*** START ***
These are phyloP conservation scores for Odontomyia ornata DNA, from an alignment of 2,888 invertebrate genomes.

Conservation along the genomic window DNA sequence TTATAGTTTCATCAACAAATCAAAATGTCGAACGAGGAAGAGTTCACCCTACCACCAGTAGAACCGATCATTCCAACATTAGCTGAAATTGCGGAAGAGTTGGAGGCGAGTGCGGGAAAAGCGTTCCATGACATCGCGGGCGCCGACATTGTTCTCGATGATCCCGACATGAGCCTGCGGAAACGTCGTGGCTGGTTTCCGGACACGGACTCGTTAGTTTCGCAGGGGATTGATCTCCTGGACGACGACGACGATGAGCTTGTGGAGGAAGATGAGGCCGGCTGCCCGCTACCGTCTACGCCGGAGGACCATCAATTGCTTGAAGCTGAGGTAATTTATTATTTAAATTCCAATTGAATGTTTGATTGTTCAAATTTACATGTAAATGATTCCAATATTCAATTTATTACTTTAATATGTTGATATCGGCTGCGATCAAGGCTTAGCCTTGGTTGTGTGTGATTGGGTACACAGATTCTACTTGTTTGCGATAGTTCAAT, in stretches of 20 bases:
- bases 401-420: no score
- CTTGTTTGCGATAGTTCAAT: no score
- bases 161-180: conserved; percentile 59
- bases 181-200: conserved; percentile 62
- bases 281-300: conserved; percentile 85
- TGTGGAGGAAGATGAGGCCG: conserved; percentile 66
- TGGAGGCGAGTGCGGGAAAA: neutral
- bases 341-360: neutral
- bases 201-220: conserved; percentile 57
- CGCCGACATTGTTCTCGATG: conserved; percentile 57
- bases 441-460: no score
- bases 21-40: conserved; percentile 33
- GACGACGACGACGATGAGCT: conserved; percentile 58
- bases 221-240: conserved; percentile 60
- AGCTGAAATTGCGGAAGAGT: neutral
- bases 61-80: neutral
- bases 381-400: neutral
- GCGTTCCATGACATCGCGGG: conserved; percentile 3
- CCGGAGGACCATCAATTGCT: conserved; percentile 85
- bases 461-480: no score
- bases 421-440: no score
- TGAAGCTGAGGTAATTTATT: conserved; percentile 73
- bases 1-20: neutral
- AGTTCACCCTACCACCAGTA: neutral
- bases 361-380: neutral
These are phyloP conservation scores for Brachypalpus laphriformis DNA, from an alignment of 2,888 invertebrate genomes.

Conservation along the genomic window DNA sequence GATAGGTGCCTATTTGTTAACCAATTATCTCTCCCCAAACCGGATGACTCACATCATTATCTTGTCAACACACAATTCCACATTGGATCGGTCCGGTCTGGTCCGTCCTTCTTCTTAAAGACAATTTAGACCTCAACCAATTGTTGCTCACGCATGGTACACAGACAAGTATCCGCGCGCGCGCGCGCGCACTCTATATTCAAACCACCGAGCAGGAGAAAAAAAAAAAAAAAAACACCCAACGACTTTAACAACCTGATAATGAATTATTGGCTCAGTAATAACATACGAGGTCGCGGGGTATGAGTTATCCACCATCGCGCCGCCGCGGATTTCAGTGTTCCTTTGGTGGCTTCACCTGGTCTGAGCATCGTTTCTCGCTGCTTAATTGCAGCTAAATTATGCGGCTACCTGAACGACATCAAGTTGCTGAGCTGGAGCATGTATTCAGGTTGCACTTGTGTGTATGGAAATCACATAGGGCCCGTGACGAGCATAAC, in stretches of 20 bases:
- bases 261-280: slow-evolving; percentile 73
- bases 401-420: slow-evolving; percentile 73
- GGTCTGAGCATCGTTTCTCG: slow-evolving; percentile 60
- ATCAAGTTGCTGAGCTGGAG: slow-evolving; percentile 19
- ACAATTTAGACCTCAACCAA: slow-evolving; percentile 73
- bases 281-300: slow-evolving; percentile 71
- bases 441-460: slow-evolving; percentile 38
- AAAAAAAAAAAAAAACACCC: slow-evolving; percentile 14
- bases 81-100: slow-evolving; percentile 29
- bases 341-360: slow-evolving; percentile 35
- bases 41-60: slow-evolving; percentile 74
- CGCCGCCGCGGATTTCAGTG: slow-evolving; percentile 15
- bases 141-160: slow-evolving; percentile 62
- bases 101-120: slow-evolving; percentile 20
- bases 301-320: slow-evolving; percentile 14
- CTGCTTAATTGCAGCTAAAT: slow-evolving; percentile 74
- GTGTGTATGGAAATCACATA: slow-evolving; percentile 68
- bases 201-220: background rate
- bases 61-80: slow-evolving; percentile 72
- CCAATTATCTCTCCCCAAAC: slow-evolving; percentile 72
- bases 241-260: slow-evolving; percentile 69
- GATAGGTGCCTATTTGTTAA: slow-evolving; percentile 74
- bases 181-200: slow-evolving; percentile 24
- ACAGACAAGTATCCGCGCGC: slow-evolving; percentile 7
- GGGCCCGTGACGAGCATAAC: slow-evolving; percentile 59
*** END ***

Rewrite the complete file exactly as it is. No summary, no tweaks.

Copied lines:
These are phyloP conservation scores for Odontomyia ornata DNA, from an alignment of 2,888 invertebrate genomes.

Conservation along the genomic window DNA sequence TTATAGTTTCATCAACAAATCAAAATGTCGAACGAGGAAGAGTTCACCCTACCACCAGTAGAACCGATCATTCCAACATTAGCTGAAATTGCGGAAGAGTTGGAGGCGAGTGCGGGAAAAGCGTTCCATGACATCGCGGGCGCCGACATTGTTCTCGATGATCCCGACATGAGCCTGCGGAAACGTCGTGGCTGGTTTCCGGACACGGACTCGTTAGTTTCGCAGGGGATTGATCTCCTGGACGACGACGACGATGAGCTTGTGGAGGAAGATGAGGCCGGCTGCCCGCTACCGTCTACGCCGGAGGACCATCAATTGCTTGAAGCTGAGGTAATTTATTATTTAAATTCCAATTGAATGTTTGATTGTTCAAATTTACATGTAAATGATTCCAATATTCAATTTATTACTTTAATATGTTGATATCGGCTGCGATCAAGGCTTAGCCTTGGTTGTGTGTGATTGGGTACACAGATTCTACTTGTTTGCGATAGTTCAAT, in stretches of 20 bases:
- bases 401-420: no score
- CTTGTTTGCGATAGTTCAAT: no score
- bases 161-180: conserved; percentile 59
- bases 181-200: conserved; percentile 62
- bases 281-300: conserved; percentile 85
- TGTGGAGGAAGATGAGGCCG: conserved; percentile 66
- TGGAGGCGAGTGCGGGAAAA: neutral
- bases 341-360: neutral
- bases 201-220: conserved; percentile 57
- CGCCGACATTGTTCTCGATG: conserved; percentile 57
- bases 441-460: no score
- bases 21-40: conserved; percentile 33
- GACGACGACGACGATGAGCT: conserved; percentile 58
- bases 221-240: conserved; percentile 60
- AGCTGAAATTGCGGAAGAGT: neutral
- bases 61-80: neutral
- bases 381-400: neutral
- GCGTTCCATGACATCGCGGG: conserved; percentile 3
- CCGGAGGACCATCAATTGCT: conserved; percentile 85
- bases 461-480: no score
- bases 421-440: no score
- TGAAGCTGAGGTAATTTATT: conserved; percentile 73
- bases 1-20: neutral
- AGTTCACCCTACCACCAGTA: neutral
- bases 361-380: neutral
These are phyloP conservation scores for Brachypalpus laphriformis DNA, from an alignment of 2,888 invertebrate genomes.

Conservation along the genomic window DNA sequence GATAGGTGCCTATTTGTTAACCAATTATCTCTCCCCAAACCGGATGACTCACATCATTATCTTGTCAACACACAATTCCACATTGGATCGGTCCGGTCTGGTCCGTCCTTCTTCTTAAAGACAATTTAGACCTCAACCAATTGTTGCTCACGCATGGTACACAGACAAGTATCCGCGCGCGCGCGCGCGCACTCTATATTCAAACCACCGAGCAGGAGAAAAAAAAAAAAAAAAACACCCAACGACTTTAACAACCTGATAATGAATTATTGGCTCAGTAATAACATACGAGGTCGCGGGGTATGAGTTATCCACCATCGCGCCGCCGCGGATTTCAGTGTTCCTTTGGTGGCTTCACCTGGTCTGAGCATCGTTTCTCGCTGCTTAATTGCAGCTAAATTATGCGGCTACCTGAACGACATCAAGTTGCTGAGCTGGAGCATGTATTCAGGTTGCACTTGTGTGTATGGAAATCACATAGGGCCCGTGACGAGCATAAC, in stretches of 20 bases:
- bases 261-280: slow-evolving; percentile 73
- bases 401-420: slow-evolving; percentile 73
- GGTCTGAGCATCGTTTCTCG: slow-evolving; percentile 60
- ATCAAGTTGCTGAGCTGGAG: slow-evolving; percentile 19
- ACAATTTAGACCTCAACCAA: slow-evolving; percentile 73
- bases 281-300: slow-evolving; percentile 71
- bases 441-460: slow-evolving; percentile 38
- AAAAAAAAAAAAAAACACCC: slow-evolving; percentile 14
- bases 81-100: slow-evolving; percentile 29
- bases 341-360: slow-evolving; percentile 35
- bases 41-60: slow-evolving; percentile 74
- CGCCGCCGCGGATTTCAGTG: slow-evolving; percentile 15
- bases 141-160: slow-evolving; percentile 62
- bases 101-120: slow-evolving; percentile 20
- bases 301-320: slow-evolving; percentile 14
- CTGCTTAATTGCAGCTAAAT: slow-evolving; percentile 74
- GTGTGTATGGAAATCACATA: slow-evolving; percentile 68
- bases 201-220: background rate
- bases 61-80: slow-evolving; percentile 72
- CCAATTATCTCTCCCCAAAC: slow-evolving; percentile 72
- bases 241-260: slow-evolving; percentile 69
- GATAGGTGCCTATTTGTTAA: slow-evolving; percentile 74
- bases 181-200: slow-evolving; percentile 24
- ACAGACAAGTATCCGCGCGC: slow-evolving; percentile 7
- GGGCCCGTGACGAGCATAAC: slow-evolving; percentile 59